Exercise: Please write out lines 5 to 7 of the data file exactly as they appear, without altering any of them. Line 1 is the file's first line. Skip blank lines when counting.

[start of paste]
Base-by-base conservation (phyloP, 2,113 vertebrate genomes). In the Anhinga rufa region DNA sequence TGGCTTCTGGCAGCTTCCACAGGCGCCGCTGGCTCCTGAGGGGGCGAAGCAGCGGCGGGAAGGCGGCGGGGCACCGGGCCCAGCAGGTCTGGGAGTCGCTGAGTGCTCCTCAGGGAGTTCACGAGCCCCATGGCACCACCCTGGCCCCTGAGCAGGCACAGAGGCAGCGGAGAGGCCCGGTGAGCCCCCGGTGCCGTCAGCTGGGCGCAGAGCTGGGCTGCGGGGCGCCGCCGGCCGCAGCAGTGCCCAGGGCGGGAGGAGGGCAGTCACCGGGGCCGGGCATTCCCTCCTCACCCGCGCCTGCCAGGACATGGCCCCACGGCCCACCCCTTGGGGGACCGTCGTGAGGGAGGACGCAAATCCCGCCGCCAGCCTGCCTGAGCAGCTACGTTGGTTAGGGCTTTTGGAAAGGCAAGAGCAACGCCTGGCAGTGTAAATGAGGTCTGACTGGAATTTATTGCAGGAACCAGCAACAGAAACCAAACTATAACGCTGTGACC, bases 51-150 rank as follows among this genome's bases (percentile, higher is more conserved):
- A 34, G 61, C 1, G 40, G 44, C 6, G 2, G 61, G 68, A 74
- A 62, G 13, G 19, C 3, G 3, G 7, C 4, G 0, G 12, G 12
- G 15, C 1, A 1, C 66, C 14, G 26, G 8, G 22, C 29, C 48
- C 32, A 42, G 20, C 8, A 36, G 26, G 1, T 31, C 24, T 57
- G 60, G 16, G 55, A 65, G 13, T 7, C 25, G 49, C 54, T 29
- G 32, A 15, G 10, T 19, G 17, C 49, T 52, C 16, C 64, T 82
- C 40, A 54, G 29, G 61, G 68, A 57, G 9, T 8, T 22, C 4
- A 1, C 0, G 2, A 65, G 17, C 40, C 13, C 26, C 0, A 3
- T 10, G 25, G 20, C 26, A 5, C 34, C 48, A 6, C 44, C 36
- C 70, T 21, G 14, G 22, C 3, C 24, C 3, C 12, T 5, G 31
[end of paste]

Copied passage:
- C 32, A 42, G 20, C 8, A 36, G 26, G 1, T 31, C 24, T 57
- G 60, G 16, G 55, A 65, G 13, T 7, C 25, G 49, C 54, T 29
- G 32, A 15, G 10, T 19, G 17, C 49, T 52, C 16, C 64, T 82